GB: I think if that group, that whole breakaway group [of nine] had got to the finish, yeah, I think I still would have been fairly confident for a sprint there. But in my mind, my plan for being in the breakaway was “OK, I don’t want to do too much work here. I want to take it as a bit of a free ride up the road.” In the end, it’s never a free ride. It was actually quite hard work. Even just pulling through you had to put some power down because everyone was going fairly hard. And just with the terrain, it’s just not easy, ever, in Liège.

The first objective was to get over the [Côte de] La Redoute. And then once we were over there, a group of three then, and still had a decent gap, then I was like “OK, make it to the top of [the Côte de] La Roche aux Faucons and hopefully not get caught and overtaken by the climbers.” It all just sort of worked out perfectly. The climbing was finished by the time we got caught. And then it was just thinking about holding it all together for the sprint in the end. 

MdN: That moment where you locked up your brakes with 7 km to go, what was that like in that moment? Watching it live it seemed like you were very calm and you handled it really well. Was that how you felt in the moment?

GB: Ah, yeah, surprisingly calm. At the split second where you see the ground coming towards you, and you’re on your front wheel, you think “Shit. If I stack this, then I’m really out.” But the fact that I didn’t actually crash … I had to unclip and get going again, and obviously a big gap opened up, but yeah, I don’t know. I was just like, “OK, I just need to now focus on getting back in.” I just took one thing at a time.

MdN: How do you measure a chase like that, knowing that you want to save something for the sprint?

GB: I didn’t. I wasn’t saving anything for the sprint while I was chasing back. It was like “Well, maybe I won’t be able to win the sprint if I chase back but maybe I can still get on the podium. But if I don’t, then I’m coming sixth.”

I think it’s just one of my attitudes of racing – you have to keep yourself in the race. If the race goes up the road, it’s over. So yeah, first think about actually being in the race. And then, when you’re there, you can think about how to win it.

MdN: I’m curious to hear your perspective of the sprint. You timed it so brilliantly, but you had to do a lot of work to close a gap, and it looked like you almost sprinted twice – once to get on, then you sat down briefly, before going again …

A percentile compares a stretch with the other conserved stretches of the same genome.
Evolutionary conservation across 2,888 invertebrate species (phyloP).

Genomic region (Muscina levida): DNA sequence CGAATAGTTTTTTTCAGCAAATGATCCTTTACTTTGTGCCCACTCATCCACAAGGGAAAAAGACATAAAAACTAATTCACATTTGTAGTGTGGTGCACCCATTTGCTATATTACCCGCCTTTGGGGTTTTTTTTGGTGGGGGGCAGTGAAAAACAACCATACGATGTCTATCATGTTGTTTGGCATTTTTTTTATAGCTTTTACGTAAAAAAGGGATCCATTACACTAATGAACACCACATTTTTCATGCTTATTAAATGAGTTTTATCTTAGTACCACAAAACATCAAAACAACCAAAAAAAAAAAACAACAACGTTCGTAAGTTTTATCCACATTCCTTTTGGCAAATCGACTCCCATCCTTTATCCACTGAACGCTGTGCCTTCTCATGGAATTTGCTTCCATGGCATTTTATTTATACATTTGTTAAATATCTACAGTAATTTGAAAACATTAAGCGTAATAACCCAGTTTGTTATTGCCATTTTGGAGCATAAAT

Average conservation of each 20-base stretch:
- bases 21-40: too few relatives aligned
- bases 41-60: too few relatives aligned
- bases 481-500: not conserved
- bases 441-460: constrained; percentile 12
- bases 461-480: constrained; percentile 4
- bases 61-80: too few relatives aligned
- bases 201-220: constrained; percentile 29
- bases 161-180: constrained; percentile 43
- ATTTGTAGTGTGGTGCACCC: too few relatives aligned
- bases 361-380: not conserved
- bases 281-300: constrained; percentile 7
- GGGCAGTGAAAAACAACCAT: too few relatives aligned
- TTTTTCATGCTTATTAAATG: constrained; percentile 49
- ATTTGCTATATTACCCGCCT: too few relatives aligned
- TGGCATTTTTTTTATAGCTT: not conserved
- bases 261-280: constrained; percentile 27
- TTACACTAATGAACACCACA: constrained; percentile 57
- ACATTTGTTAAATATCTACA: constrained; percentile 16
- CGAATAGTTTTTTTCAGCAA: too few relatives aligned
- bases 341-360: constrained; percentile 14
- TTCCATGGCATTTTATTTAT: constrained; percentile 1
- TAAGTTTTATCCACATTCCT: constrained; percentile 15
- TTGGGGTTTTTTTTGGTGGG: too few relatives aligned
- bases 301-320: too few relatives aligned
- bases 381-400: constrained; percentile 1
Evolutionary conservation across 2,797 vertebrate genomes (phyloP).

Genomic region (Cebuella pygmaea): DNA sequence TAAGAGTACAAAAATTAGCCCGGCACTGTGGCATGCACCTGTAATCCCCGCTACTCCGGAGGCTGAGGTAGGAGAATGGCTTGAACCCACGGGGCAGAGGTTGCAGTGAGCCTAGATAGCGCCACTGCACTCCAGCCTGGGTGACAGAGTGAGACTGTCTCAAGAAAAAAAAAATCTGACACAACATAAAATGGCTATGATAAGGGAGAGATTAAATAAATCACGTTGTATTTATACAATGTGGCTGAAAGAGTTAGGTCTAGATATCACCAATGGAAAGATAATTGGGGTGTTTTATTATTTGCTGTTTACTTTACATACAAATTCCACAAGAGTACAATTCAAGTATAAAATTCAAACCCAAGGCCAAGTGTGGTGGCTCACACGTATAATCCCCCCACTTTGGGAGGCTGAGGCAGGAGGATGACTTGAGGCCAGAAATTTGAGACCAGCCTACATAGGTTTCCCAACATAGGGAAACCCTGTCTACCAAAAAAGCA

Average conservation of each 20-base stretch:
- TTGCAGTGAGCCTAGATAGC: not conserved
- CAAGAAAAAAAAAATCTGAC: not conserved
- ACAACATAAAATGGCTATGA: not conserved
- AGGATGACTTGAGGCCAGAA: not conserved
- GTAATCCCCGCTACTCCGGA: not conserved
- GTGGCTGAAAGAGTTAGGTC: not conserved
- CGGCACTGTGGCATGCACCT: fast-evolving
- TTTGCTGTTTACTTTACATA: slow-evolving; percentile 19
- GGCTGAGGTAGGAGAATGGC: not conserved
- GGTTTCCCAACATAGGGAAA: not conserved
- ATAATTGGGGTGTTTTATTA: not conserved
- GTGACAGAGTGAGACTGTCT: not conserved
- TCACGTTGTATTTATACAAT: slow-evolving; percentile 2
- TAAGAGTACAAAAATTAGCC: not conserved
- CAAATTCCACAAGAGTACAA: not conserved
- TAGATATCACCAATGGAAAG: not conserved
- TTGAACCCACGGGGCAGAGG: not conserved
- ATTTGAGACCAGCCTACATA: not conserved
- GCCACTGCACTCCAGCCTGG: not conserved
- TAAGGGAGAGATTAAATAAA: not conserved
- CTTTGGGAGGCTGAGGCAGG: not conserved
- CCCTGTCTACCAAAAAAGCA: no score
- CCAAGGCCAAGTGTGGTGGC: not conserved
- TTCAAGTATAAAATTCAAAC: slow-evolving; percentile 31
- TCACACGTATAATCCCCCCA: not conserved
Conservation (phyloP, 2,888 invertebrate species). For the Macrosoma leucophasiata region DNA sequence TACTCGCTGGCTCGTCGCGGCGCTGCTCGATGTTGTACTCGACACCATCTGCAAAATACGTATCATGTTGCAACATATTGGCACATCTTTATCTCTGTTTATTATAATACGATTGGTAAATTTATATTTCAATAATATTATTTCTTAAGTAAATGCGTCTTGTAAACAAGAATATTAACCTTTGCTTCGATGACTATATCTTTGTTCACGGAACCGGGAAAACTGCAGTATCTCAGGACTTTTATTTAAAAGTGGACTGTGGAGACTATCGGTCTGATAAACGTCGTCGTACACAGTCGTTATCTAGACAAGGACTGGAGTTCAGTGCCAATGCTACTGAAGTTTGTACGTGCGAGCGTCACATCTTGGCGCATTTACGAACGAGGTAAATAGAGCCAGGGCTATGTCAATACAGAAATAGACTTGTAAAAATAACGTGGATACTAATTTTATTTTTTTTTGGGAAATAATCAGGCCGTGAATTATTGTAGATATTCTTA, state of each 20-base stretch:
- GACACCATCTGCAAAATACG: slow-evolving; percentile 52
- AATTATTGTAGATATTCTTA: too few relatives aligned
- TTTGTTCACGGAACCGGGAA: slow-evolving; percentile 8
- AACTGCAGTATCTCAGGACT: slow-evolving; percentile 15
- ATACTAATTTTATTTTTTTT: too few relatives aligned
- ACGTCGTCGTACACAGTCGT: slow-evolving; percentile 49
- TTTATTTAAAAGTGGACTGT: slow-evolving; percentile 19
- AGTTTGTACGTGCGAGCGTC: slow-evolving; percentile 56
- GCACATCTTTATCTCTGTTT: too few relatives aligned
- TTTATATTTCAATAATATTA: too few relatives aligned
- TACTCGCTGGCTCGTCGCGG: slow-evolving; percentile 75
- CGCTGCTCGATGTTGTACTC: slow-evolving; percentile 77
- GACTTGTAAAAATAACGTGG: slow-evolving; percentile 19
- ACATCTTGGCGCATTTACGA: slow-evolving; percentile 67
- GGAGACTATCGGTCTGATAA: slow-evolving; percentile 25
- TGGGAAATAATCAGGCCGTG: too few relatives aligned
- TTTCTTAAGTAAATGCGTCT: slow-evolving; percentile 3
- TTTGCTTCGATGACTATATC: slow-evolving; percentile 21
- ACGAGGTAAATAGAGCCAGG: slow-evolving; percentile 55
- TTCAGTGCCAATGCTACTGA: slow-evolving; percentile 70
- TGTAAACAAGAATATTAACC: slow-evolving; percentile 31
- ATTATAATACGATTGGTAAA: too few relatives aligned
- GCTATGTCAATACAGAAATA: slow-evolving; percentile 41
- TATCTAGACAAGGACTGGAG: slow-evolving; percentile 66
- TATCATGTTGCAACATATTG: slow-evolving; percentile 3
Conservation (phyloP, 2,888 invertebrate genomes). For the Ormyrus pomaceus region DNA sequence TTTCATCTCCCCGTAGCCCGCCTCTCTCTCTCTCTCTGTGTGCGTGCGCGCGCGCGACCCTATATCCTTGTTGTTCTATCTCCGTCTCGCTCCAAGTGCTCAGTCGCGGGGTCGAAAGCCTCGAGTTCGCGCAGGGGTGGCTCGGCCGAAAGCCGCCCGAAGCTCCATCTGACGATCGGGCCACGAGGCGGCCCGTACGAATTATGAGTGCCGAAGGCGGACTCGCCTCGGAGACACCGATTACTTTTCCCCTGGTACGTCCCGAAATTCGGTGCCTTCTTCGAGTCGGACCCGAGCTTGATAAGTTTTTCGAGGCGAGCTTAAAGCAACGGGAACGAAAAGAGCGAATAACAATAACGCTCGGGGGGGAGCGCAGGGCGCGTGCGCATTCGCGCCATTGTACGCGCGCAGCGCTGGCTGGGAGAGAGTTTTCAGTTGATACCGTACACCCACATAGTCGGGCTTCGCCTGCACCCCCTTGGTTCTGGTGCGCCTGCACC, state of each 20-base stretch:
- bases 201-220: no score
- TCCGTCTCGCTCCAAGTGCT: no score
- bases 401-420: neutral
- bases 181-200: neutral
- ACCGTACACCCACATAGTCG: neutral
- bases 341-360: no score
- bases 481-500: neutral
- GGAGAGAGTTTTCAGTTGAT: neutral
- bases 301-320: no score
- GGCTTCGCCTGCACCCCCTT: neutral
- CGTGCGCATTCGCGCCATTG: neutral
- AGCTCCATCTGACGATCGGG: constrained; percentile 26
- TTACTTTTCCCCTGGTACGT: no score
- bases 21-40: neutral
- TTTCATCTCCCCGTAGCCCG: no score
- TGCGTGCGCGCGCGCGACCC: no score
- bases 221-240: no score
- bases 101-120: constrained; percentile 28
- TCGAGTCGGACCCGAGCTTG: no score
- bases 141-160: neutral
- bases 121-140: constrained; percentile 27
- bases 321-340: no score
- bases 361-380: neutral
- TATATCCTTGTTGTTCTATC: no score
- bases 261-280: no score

GB: Yeah, the last 2 km was quite chaotic because there were attacks. You have to sort of gamble with some of them. You don’t want to be the idiot that jumps on every single attack and has nothing left for the sprint. I tried to be selective in what I chased.

The last attack from Kasia [Niewiadoma] – Kim Cadzow went out after it but didn’t have the same power to chase it down. Eventually [Elisa] Longo Borghini had to cover that one. I was sitting behind Cadzow – she was holding her pace; the gap wasn’t opening up. So I was sitting there thinking “I can’t enter that no-man’s-land until I’m at a certain distance from the finish line.” So I just sat there hoping that she would keep going, and she did.

And then yeah, around 200 metres to go I was like, “OK, this is as late as I can leave it with this gap.” And so opened up and it was almost exactly the same time that Kasia and Longo Borghini started sprinting. I just sort of managed to get into the slipstream and then started trying to come around.

It’s hard to go back into that moment when I sat down, whether it was tired legs, or I don’t know. Even in my brain it was like “This race is so big, is it mine to win?” And then I just got up again. I was like “Yeah, I’ve got more. I can do this.” And I had that second kick. I couldn’t believe that I’d won the race. It just felt surreal in the moment. 

MdN: From the TV coverage it looked like you yelled out “oh my god!” as you crossed the line. Can you talk a bit more about what that moment was like?

GB: It just felt like a fairy tale. It’s just such a big race after a period of not being anywhere near my best. And being in that company, and just getting it right. I’ve won races before but I don’t think I’ve ever screamed as I crossed the line. The emotion was just so raw and real. Super epic.

MdN: What’s next for you?

GB: I’m off to the Vuelta. Eight days of racing in Spain.

MdN: Looking toward the Vuelta, and to the time trial at the Paris Olympics, does a win like Sunday give you confidence going forward?

GB: Yeah, I think it validates my goals. I’ve had these big goals, but when you’re just feeling a bit off … even though it’s different racing – road racing to time trial – it just puts a seed of doubt there. And I think also for the Olympics, it’s not just the time trial. There is the road race there and if I’m on the team, I want to be on the team not just for the time trial and taking up a spot in the road race. I want to also be valuable in that road race.

So yeah, one of my goals at the start of the season was I want some good results in the spring, because the Olympic road race is a Classics-style race. So I wanted a good result in spring that sort of justified being on the startline for the Olympic road race as well.

MdN: So after the Vuelta, what does your prep look like between then and Paris?

GB: May is a bit quieter. I’m doing Tour de Bretagne [Brown was fourth overall last year – ed.] and Catalonia [a new three-day stage race in early June – ed.] And then I’ll go up to altitude just before the Giro, and the Giro will be my last race before the Olympics, just to really bring my form up for that.

MdN: Thanks so much for your time and congratulations on a great ride Sunday. You had me yelling at my TV in the very early hours of the morning so thank you for that.

GB: *Laughing*. I’m glad that a few Aussies to stayed up to watch even though it was a crazy hour of the morning.